Poultry and egg producers are closely watching the spread of highly pathogenic avian influenza, which has already hit more states than the 2014-2015 outbreak and infected close to half the number of birds as it did seven years ago.
Government and industry officials say biosecurity measures put in place following the previous outbreak are helping USDA respond more efficiently, but the trendline is still worrisome.
So far in the current outbreak, which was first detected in a commercial flock in February, 22.8 million birds have been affected. Most are egg layers/pullets, which account for about 18.7 million of the total, but about 2.3 million turkeys have been - or will have to be - depopulated. Another 1.8 million broiler chickens also have been infected, according to USDA's Animal and Plant Health Inspection Service.
In 2014-2015, “approximately 7.4 million turkeys and 43 million egg-layers/pullet chickens, as well as a limited number of mixed poultry flocks, were affected by HPAI and died from the disease or were depopulated as part of the response,” according to a report issued by APHIS in 2016.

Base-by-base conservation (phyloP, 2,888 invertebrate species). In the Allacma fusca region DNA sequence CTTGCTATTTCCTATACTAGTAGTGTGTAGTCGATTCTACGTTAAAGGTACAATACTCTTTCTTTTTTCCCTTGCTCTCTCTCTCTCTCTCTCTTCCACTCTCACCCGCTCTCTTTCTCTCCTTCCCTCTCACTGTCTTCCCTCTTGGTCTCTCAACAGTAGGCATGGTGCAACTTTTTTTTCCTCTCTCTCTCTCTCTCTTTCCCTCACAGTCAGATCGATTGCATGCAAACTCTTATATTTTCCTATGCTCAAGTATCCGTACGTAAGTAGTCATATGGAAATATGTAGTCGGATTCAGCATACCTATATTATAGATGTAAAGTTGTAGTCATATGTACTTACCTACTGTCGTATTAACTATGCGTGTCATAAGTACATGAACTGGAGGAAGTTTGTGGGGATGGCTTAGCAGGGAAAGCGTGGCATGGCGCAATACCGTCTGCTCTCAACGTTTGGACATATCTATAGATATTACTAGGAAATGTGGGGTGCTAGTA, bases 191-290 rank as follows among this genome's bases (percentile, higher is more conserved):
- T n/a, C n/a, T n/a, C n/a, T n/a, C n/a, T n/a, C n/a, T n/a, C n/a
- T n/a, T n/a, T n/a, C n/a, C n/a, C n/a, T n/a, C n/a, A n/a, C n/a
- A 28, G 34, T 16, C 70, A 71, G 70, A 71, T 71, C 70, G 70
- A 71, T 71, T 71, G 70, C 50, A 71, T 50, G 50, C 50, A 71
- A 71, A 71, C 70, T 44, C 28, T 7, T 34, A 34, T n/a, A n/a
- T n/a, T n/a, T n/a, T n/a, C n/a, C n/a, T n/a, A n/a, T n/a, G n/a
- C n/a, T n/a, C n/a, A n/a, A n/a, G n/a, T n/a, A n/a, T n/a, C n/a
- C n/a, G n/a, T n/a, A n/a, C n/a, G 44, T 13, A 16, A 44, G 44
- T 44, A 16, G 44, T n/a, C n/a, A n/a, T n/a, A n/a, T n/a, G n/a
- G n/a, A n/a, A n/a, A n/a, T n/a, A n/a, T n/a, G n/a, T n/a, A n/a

That outbreak “was the largest HPAI outbreak ever recorded in the United States and arguably the most significant animal health event in U.S. history," the report said.
Although poultry production “returned to more typical levels in early 2016 as the egg and turkey industries recovered, … prices for many poultry products remained at multiyear lows in 2016, partly due to lingering export weakness related to the outbreak and other factors,” a report from the Economic Research Service found.
In that outbreak, HPAI was detected in 21 states, three fewer than this year's ongoing spread, though the numbers of infected birds are still much lower than in 2014-2015.
So far this year, there have been 72 detections in commercial flocks in 14 states, according to APHIS figures as of April 4; that's compared to more than 200 detections in 2014-2015, though that figure also includes wild birds and backyard flocks.
Egg producers “are closely monitoring detections,” said Oscar Garrison, senior vice president for food safety regulatory affairs at the United Egg Producers. “Heightened biosecurity practices are in place on farms using every available precaution taken to keep flocks healthy.”
“We want to get rid of it as soon as we can,” says Jim Sumner, CEO of the USA Poultry and Egg Export Council. “It's devastated the European market, especially right now in France,” where there are “hundreds of detections. And so it's just spreading globally, unfortunately.”
APHIS “has been very responsive and awesome to work with on this,” he adds, but the outbreak “is becoming an increased burden, because they have limited personnel that are capable of dealing with this, and we have so many countries that are wanting responses” on the status of HPAI in affected states.